Recent events have created an urgent need for an independent Immigration Court separate from the Department of Justice. On October 17, Proskauer hosted a panel discussion in its New York office co-sponsored by Sanctuary for Families, the New York Immigration Coalition, and the Federal Bar Association’s Immigration Law Section entitled, “Lives in the Balance: Eviscerating Asylum Protection for Victims of Gender Violence.” The speakers included The Hon. Carolyn Maloney, U.S. Representative from New York’s 12th Congressional District, the Hon. Amiena Khan, Executive Vice President, National Association of Immigration Judges, Lori Adams, Director, Immigration Intervention Project at Sanctuary for Families, and Lisa Koenig, a Partner at Fragomen.
The immigration lawyers on the panel provided different perspectives on Matter of A-B, a consequential decision from last summer where the Attorney General purported to overrule Immigration Court precedent, and thereby limit the availability of domestic violence as a basis for asylum. Aside from placing the law on asylum in flux, the AG’s action raises the important question of how a cabinet-level, executive branch official could claim the authority to reverse a court’s decision.
The Immigration Court, in fact, defies this nation’s fundamental tradition of separation of powers and checks and balances. The Court is housed within the Department of Justice, and immigration judges are DOJ employees hired by the Attorney General. According to federal regulation, the Board of Immigration Appeals “shall refer to the Attorney General for review of its decision all cases . . . the Attorney General directs the Board to refer to him.” Although the power to certify and review cases has been used sparingly in the past, Attorney General Sessions appears to be using this power with more frequency to implement the administration’s policy objectives.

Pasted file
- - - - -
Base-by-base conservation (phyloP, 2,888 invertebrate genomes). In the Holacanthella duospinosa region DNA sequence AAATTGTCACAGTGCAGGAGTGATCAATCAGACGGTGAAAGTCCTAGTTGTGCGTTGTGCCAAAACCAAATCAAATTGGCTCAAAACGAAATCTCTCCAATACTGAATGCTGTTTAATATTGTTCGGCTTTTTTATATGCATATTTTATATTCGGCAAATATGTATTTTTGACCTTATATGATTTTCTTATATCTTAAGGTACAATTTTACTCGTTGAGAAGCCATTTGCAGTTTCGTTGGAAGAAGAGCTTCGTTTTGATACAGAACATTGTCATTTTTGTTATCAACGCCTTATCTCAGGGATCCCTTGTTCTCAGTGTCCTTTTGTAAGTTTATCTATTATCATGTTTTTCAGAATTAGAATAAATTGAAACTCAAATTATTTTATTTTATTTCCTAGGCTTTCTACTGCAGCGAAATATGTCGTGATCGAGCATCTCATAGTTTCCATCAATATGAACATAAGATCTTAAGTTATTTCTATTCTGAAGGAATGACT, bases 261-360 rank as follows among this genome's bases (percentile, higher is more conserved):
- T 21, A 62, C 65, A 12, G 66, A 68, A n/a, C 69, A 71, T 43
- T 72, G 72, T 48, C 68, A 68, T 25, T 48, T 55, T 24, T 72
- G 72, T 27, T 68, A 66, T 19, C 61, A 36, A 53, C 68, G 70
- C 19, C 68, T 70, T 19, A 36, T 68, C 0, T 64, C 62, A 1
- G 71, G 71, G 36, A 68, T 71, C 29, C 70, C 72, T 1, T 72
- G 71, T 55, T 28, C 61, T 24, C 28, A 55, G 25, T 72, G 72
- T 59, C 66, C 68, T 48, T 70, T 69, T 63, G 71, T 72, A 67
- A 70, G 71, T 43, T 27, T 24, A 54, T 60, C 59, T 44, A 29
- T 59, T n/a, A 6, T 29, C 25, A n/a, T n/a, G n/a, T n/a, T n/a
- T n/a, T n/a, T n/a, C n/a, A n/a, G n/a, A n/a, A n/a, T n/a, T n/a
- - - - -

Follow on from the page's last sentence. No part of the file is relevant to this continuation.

The lack of adjudicative independence has severely compromised the Immigration Court’s ability to ensure due process. These judges do not have the power to hold lawyers who appear before them in contempt, and, at the direction of the Attorney General, are restricted in granting continuances, even where parties are in the process of obtaining legal counsel. Indeed, recently, after granting a continuance, a Philadelphia-based immigration judge was removed from a high profile case and replaced with a Virginia-based supervisor. In response, the National Association of Immigration Judges, which is the union representing immigration judges, filed a grievance claiming the action “subverted the judicial process.” The integrity of the Court has been further threatened by the Attorney General’s direction, as reported in the New York Times, that each judge (despite serious resource limitations) must complete 700 cases per year in order to receive a “satisfactory” performance rating.
Why is this issue so important? The Immigration Court cannot simply serve, in the words of the American Immigration Lawyers Association, as a “cog” in the Administration’s “deportation machine.” The Supreme Court has made clear that “the Due Process Clause applies to all ‘persons’ within the United States, including aliens, whether their presence is lawful, unlawful, temporary or permanent.” The only effective means to ensure due process is to restructure the Immigration Court so that – like the Tax Court, for example – it can maintain its independence. Thus, as recommended by the American Bar Association and others, immigration judges should not be selected by the Attorney General and serve under his direction and control. They should serve on an independent Court and be given adequate resources to decide cases on the merits. (Currently there is a backlog of approximately 750,000 cases for 350 judges.) Finally, their decisions should not be reviewed by the Attorney General but instead simply reviewed by an appellate level immigration court followed by the Federal Courts of Appeals.
An independent judiciary — especially as it relates to the life and death decisions of immigration judges — is essential to a free society. Anything less not only compromises basic fairness in individual cases but undermines public confidence in our institutions and threatens the rule of law.